Schedules, Zen, and Donuts
I had planned to stay in today anyway, and then it poured much of the day. Marsh and I badly needed a day to re-synch, a chance to look at pictures of the house together, budgets, calendars, floorplans, etc.
Understandably Marsh was feeling a bit remote from the latest developments, developments that she needs to be just as close to as I am. So we went at it hammer and tongs (I made sure I had an insomnia-impaired night, so I was sure to be as sensitive and patient as possible — SARCASM), and eventually withdrew to the grain store and the donut shop — away from the dogs and distracting clutter of our guest digs — to talk through our vision for our next steps.
We agree we have one overriding goal, which deeply colors all our immediate choices: to be IN the house at some minimal level of habitability as soon as possible:
- able to continue to work on the DIY aspects more readily (we’re 150 minutes away at present, with dogs that can’t reasonably commute with us)
- able to get back into a productive work schedule.
In other words, we’re not affording ourselves the luxury of getting the place “fully renovated” (whatever that means) as a condition of moving in — even if we were welcome with Marsh’s wonderful sister and family indefinitely.
So we have our “base list” of habitability requirements, which is now being informed by the reality of uncovered ceilings and walls. It’s stressful even to explore additional requirements (such as, say, upgrading electrical service to 200 amps, or hiring a professional to rebuild the inside staircase with its ridiculous dimensions), knowing that everything we add risks postponing the day we move in.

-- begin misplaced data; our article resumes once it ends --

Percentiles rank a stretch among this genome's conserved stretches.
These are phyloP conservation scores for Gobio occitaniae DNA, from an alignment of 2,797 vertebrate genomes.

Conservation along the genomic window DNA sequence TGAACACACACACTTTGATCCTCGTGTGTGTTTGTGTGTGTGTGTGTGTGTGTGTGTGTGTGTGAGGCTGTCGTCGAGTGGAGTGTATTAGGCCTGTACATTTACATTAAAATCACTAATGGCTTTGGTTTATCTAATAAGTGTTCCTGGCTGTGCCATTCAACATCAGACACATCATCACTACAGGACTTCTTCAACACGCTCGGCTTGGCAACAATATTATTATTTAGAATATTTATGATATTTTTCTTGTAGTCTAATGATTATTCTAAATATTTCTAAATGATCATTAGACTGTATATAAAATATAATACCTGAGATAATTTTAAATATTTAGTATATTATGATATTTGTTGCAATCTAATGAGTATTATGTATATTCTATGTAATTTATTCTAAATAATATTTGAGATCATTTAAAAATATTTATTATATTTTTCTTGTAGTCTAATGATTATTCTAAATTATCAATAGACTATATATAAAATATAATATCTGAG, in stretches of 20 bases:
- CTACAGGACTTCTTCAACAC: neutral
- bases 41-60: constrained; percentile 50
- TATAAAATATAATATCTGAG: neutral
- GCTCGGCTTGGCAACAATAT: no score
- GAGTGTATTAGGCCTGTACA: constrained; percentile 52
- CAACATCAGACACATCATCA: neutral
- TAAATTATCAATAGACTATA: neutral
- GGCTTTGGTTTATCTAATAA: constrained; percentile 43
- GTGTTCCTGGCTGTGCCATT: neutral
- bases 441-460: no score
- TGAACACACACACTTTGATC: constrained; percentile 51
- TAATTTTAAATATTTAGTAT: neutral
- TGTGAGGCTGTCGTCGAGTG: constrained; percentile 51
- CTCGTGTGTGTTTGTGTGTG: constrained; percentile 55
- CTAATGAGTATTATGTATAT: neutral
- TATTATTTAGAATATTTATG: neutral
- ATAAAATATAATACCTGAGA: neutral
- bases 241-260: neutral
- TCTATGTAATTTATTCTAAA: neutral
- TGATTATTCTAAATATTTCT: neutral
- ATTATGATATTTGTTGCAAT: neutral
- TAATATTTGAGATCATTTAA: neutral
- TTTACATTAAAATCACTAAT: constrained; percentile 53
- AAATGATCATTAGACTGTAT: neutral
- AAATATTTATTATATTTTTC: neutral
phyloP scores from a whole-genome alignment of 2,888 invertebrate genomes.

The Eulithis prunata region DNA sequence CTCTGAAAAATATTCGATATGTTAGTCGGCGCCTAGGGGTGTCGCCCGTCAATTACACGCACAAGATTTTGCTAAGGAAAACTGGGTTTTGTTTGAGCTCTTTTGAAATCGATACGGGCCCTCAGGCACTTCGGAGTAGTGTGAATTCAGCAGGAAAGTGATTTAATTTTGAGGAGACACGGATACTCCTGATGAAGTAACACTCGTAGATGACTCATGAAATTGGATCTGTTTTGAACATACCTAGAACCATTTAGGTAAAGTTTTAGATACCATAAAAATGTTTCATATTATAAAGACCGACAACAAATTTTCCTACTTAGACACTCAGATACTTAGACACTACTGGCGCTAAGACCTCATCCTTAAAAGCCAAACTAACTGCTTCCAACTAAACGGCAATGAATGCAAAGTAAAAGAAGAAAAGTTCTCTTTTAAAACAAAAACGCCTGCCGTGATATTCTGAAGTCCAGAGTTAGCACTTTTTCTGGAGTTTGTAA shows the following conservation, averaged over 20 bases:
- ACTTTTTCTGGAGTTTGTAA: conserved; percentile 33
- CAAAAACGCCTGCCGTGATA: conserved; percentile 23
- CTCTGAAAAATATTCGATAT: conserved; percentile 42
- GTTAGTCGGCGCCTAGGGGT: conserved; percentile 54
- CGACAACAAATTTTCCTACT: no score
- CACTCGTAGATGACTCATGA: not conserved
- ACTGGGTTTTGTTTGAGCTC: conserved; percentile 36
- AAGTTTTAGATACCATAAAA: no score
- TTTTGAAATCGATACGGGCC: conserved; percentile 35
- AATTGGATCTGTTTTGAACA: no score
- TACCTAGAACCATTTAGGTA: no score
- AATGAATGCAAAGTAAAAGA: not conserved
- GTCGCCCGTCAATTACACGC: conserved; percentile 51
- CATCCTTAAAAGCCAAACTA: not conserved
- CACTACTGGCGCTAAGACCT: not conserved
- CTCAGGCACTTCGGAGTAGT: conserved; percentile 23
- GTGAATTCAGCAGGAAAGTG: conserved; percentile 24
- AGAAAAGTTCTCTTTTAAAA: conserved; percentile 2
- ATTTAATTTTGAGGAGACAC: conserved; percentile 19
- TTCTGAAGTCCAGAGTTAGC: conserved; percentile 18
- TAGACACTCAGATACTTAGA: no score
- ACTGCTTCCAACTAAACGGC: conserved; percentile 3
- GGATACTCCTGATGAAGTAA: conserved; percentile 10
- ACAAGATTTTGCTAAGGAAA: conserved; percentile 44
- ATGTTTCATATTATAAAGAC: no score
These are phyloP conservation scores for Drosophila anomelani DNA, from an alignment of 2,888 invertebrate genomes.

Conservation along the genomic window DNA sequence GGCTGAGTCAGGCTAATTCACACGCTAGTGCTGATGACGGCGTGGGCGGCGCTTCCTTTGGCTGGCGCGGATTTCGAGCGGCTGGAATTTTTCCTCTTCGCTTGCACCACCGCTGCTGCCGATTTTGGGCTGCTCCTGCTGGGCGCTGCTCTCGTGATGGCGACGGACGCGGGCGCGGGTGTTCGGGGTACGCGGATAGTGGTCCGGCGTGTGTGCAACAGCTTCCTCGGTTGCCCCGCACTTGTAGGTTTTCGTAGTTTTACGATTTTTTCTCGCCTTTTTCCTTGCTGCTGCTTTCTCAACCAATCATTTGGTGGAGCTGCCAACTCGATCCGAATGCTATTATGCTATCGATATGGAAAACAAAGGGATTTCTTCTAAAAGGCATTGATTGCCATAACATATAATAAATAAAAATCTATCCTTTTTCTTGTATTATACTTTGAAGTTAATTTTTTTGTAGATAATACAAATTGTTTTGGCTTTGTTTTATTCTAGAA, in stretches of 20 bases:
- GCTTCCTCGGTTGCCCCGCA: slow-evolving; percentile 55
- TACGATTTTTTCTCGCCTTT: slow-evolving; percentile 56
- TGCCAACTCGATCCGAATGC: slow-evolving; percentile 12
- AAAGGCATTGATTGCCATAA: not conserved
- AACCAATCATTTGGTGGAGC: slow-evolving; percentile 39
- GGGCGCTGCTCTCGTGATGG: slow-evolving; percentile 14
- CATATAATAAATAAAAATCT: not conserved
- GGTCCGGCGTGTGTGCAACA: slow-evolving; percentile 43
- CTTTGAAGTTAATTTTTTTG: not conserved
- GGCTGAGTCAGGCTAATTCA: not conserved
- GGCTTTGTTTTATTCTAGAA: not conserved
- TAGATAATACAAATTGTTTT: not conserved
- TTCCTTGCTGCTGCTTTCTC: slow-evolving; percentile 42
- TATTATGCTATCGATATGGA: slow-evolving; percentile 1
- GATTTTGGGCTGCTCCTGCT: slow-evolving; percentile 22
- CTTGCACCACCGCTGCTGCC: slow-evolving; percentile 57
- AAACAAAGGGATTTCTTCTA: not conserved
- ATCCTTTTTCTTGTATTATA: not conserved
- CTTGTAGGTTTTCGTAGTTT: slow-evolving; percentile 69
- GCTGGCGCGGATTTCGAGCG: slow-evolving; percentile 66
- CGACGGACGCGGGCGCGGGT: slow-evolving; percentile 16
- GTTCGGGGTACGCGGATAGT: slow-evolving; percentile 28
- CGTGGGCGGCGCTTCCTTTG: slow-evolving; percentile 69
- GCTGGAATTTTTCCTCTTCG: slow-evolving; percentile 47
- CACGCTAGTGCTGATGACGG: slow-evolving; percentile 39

But at the same time there are logical concurrencies, such as making sure to do as much of the plumbing and wiring as possible while the heating ductwork is being done and the walls are opened up. Which in turn implies we should spend some time designing bathrooms and the kitchen, and deciding things which might not then be fulfilled for some months.
Stressful and exciting, both.
Tomorrow is another kind of “day off”: I plan to make a bunch of calls, following up on everything from insurance to chimney inspection. And Tuesday Marsh (and two dogs of our choice) will get up to the house and continue the adventure.
[Edit: About the “Zen” in the title — it’s our shorthand for whatever device, philosophy, or calculation that allows us not to lash out viciously when our preconceptions are threatened. For example: yes, we’re working like crazy to make this “cabin in the woods” work for us. But what if we imagine it turning out to be fundamentally unsound, or failing spectacularly in some other way? (Marsh is good at the worst-case scenarios.) We simply recall that we have found, and defined, our center. We return to “first principles.” We adjust. We build from scratch, under a new program of new priorities, perhaps living in a trailer or the like for however long it takes. Knowing what’s important, that’s the Zen part.]